That's quite a surprise. They way people talk it's as though S. Koreans want nothing to do with Apple iPhones because supposedly Samsung flagship smartphones are considered much superior with all their fancy features. I really hope Apple knows what it is doing. Is this considered a good move on Apple's part? It sure will be amusing to see if the Apple store stays packed with customers.
    Having spent a lot of time in Korea, Apple is extremely popular there. It's seen as a premium western brand and people in Korea love western things. I'm sure the new Apple store will be a huge hit with Koreans.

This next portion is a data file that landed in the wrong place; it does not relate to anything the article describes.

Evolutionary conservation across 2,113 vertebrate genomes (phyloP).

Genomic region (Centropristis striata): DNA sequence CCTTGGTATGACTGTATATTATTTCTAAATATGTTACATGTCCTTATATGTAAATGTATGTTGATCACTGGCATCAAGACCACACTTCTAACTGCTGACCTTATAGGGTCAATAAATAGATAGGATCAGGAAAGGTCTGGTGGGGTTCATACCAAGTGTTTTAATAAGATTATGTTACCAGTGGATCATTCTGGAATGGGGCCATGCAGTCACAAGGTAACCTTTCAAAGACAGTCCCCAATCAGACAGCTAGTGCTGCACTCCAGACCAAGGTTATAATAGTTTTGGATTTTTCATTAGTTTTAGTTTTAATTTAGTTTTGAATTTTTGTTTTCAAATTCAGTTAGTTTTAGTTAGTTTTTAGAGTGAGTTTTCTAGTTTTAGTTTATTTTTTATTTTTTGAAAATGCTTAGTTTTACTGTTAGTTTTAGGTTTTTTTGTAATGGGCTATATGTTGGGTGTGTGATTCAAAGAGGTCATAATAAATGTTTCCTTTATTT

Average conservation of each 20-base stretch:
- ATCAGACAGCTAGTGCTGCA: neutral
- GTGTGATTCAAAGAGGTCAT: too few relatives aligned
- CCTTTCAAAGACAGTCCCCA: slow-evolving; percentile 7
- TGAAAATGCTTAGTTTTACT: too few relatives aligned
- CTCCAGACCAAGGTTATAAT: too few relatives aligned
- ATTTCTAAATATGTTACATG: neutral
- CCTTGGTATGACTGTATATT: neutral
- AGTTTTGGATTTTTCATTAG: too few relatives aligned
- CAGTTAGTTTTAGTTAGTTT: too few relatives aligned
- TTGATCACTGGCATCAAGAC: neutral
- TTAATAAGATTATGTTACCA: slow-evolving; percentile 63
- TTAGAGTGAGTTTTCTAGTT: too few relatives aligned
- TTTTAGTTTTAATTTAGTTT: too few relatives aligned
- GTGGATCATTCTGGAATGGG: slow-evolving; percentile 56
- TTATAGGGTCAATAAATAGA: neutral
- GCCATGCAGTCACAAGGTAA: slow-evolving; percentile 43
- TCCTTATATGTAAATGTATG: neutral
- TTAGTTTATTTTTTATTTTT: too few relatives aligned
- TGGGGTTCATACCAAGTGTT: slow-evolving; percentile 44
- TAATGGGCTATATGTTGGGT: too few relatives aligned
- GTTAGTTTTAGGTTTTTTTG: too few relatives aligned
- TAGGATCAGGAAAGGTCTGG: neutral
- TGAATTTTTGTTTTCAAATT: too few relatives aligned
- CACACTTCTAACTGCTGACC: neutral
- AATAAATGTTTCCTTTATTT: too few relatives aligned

When did you spend time in S. Korea? I'm asking because things have changed quite a lot there. As someone who was once a Korean citizen and still talks with a lot of local Koreans, I can tell you that Apple is no longer a premium brand in there. In fact, Apple's market share there is around 20-30% while Samsung's is usually >40%, with even LG having ~10% of the market share. iPhones are definitely popular among younger generations like those in their 20's to 30's, but then at the same time, there are lots of haters in those generations, too. A lot of Sammy fans try to insult Apple and their users, and vice versa. They even have their own version of the word "iSheep," and it's called App-deung-ee. Not sure what it exactly means but I know for sure it's supposed to be insulting. What's funny about them is, when Samsung announces record earnings, people would praise them and say they're so proud, but when Apple does the same (and earn more than Samsung did), then they would go say "That means Apple products are overpriced their poor users are getting ripped off." Also, those in their 40's and older, tend to show strong loyalty to Samsung and LG simply because they're Korean companies.